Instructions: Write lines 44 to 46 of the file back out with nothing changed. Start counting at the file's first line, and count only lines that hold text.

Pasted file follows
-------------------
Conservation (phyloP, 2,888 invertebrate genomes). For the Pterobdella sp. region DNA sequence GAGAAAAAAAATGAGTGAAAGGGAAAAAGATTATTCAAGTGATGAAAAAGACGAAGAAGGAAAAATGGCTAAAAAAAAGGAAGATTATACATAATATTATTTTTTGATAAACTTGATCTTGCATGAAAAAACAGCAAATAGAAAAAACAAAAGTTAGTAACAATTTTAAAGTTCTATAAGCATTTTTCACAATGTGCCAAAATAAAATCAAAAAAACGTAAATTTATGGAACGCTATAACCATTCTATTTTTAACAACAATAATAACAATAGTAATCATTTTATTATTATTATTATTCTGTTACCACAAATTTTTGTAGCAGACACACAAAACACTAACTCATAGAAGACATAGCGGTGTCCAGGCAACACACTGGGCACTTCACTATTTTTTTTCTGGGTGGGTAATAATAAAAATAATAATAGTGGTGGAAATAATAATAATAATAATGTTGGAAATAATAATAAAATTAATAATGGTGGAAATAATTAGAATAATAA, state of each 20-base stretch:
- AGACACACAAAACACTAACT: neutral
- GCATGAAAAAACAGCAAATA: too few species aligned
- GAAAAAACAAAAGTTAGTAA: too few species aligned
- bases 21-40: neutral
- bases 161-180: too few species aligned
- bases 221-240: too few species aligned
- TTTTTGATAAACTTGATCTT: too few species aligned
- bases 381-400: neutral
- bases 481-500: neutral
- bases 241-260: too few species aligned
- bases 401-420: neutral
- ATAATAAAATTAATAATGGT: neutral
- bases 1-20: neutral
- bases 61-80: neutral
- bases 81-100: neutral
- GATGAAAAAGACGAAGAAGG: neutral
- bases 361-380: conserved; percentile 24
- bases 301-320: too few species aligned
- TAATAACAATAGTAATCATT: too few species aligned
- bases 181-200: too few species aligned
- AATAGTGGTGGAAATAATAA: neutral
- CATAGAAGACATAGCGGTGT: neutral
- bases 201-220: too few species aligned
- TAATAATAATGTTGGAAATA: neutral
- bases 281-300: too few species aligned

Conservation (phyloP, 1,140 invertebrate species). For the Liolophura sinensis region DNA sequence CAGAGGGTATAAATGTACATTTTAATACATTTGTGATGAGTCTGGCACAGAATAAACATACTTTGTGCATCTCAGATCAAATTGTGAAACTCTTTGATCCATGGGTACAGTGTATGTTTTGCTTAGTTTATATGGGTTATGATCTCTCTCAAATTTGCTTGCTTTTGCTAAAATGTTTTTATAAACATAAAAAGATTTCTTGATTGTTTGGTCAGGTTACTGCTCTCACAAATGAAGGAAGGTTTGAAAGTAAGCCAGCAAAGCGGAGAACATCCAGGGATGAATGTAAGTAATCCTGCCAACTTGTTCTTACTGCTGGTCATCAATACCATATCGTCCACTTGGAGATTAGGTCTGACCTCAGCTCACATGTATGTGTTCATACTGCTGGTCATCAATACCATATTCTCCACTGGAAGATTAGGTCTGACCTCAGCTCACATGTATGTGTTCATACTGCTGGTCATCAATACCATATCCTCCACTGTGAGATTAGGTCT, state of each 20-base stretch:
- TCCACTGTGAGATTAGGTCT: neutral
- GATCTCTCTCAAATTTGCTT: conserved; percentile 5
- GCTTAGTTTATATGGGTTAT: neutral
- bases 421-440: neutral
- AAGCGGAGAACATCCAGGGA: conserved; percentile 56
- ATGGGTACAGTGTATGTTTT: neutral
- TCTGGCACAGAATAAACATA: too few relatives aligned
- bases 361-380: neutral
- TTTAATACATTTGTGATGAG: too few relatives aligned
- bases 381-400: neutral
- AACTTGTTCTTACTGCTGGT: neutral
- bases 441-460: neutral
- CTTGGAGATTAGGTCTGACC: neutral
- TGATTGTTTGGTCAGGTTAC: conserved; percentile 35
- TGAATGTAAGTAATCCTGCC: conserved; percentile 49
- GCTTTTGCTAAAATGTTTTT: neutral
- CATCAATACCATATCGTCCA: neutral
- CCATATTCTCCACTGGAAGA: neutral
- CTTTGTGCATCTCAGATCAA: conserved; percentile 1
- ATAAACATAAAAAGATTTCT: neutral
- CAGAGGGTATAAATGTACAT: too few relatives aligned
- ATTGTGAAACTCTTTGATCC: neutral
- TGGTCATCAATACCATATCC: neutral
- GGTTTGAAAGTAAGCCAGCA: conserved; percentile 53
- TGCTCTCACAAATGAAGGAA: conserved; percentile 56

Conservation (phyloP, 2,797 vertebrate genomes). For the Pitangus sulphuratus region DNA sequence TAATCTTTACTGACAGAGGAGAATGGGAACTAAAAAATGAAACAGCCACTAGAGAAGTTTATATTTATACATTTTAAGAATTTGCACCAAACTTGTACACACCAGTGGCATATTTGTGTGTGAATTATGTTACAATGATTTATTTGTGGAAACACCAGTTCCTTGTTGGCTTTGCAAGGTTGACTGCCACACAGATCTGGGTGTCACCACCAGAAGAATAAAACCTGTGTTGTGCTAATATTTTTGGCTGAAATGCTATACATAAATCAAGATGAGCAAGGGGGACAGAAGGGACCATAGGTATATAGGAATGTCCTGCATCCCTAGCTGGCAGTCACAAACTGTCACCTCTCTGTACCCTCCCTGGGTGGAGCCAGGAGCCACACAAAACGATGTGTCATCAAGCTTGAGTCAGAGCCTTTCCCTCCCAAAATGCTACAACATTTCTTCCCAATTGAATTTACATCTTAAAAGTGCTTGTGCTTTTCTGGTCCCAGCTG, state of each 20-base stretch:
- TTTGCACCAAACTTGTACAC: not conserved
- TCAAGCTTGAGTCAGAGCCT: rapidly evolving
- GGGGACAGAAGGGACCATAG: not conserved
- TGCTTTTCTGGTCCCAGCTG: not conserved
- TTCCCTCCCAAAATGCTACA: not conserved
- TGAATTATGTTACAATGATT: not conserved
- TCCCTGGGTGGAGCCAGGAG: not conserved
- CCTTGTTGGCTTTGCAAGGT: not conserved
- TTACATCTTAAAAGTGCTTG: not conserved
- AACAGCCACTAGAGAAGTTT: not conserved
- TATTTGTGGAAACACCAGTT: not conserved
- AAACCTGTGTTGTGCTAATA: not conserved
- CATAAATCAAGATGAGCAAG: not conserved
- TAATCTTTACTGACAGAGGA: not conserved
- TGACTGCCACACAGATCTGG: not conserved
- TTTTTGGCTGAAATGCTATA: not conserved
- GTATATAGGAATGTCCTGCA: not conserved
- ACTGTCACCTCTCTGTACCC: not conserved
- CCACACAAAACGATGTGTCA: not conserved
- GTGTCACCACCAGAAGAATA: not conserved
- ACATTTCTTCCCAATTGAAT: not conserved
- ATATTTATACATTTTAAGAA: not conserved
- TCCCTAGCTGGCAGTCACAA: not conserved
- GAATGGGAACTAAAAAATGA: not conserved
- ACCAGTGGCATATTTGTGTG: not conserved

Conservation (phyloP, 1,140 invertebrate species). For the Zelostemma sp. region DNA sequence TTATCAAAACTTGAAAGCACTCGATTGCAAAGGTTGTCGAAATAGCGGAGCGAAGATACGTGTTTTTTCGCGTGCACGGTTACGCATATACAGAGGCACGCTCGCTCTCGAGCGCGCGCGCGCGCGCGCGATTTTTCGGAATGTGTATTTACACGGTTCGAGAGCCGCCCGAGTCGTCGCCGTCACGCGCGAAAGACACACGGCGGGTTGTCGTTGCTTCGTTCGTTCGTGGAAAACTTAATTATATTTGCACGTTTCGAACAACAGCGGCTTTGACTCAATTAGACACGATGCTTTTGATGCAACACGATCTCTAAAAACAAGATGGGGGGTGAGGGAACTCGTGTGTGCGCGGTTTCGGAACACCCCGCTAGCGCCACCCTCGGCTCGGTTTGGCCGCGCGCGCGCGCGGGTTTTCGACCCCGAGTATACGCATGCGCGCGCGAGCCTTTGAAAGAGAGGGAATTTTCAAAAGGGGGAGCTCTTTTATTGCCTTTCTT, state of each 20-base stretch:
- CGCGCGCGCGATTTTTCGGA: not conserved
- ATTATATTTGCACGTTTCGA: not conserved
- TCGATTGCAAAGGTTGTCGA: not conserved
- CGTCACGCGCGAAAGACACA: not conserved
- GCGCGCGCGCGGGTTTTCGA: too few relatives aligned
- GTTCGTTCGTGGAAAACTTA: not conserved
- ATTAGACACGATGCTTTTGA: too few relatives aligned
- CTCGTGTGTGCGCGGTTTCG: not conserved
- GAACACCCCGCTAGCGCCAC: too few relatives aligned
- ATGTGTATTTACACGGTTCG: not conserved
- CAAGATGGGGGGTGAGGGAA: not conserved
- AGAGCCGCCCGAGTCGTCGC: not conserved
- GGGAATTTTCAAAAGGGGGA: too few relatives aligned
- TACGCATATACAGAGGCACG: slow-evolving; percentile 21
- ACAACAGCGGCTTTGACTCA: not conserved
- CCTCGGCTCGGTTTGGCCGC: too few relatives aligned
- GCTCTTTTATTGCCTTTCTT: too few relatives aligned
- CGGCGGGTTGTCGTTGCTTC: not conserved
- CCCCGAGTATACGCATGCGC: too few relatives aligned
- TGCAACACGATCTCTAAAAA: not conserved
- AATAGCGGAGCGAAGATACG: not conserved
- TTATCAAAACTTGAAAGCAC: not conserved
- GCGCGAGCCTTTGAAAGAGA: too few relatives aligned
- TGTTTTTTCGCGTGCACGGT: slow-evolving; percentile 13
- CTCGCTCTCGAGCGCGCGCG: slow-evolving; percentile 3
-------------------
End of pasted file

- CATCAATACCATATCGTCCA: neutral
- CCATATTCTCCACTGGAAGA: neutral
- CTTTGTGCATCTCAGATCAA: conserved; percentile 1